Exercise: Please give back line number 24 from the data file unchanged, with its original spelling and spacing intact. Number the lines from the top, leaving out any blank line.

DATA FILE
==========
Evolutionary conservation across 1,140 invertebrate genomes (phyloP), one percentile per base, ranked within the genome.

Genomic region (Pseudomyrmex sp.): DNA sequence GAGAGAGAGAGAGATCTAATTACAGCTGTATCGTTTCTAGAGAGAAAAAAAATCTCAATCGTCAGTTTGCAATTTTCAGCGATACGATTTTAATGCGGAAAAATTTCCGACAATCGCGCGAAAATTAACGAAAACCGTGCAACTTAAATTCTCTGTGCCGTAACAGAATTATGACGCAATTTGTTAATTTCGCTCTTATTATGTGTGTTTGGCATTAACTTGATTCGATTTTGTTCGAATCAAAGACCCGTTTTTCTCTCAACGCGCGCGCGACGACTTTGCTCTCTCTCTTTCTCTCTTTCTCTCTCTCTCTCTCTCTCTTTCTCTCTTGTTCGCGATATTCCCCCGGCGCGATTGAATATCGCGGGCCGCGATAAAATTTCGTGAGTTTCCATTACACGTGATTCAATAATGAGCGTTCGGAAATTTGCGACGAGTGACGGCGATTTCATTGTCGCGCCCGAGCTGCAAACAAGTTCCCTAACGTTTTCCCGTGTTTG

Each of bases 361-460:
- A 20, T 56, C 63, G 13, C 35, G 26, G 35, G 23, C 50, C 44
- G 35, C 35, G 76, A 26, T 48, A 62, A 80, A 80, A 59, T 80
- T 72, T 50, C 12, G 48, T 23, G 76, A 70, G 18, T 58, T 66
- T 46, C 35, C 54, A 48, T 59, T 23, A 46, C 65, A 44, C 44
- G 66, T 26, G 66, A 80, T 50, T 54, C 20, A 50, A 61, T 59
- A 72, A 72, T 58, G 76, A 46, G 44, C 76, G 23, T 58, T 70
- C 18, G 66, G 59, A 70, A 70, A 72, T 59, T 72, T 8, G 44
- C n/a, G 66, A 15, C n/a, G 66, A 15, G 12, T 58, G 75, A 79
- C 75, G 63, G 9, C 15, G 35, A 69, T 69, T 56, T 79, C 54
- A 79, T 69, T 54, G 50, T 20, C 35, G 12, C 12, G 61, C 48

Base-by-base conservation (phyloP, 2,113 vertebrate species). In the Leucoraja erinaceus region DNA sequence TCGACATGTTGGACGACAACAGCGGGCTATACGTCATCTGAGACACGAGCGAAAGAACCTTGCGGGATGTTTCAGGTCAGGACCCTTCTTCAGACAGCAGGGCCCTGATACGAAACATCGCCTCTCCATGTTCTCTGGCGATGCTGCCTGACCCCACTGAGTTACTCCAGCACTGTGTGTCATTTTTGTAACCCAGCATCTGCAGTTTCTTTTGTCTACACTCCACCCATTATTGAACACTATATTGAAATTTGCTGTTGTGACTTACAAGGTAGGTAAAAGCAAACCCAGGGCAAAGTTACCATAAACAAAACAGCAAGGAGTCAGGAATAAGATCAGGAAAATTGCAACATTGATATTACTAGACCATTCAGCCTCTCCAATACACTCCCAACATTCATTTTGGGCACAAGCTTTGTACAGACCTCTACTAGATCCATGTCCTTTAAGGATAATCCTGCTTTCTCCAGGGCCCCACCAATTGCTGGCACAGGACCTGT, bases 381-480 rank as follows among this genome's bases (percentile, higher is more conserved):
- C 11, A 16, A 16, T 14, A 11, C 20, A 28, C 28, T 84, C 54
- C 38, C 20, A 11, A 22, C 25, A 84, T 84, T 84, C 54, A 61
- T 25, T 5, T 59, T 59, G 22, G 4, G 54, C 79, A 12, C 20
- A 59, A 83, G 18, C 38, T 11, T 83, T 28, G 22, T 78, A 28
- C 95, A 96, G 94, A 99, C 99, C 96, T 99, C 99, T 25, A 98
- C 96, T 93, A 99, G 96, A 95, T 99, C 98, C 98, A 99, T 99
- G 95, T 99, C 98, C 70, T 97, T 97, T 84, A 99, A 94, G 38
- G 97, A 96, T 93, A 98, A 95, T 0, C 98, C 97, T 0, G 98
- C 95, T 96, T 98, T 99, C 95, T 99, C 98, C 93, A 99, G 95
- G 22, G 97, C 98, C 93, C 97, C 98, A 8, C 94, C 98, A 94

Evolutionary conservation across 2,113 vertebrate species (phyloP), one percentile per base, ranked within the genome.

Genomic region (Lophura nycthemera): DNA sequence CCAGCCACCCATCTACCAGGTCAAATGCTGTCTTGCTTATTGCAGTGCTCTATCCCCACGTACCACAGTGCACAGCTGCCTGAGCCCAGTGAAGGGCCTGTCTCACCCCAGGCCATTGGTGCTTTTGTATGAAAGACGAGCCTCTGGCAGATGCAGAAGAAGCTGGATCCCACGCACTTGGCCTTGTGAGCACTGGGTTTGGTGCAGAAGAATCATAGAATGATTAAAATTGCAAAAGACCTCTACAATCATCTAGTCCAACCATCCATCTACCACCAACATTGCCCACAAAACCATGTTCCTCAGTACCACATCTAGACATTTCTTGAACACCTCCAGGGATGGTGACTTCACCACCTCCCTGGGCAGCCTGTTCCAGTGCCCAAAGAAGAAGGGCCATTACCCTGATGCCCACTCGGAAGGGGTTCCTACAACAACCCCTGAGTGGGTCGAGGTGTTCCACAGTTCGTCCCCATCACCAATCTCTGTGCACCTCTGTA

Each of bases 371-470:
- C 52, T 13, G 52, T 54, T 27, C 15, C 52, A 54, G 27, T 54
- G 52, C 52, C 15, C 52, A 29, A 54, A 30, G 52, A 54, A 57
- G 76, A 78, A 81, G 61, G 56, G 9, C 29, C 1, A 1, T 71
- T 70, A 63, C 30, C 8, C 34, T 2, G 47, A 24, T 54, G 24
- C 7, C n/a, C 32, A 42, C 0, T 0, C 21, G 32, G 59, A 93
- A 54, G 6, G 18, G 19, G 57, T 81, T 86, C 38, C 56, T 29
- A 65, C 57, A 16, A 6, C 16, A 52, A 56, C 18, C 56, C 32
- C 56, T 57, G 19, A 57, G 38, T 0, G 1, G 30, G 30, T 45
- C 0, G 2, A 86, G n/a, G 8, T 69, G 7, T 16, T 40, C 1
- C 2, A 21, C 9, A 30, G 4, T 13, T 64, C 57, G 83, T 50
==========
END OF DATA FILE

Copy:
- G 22, G 97, C 98, C 93, C 97, C 98, A 8, C 94, C 98, A 94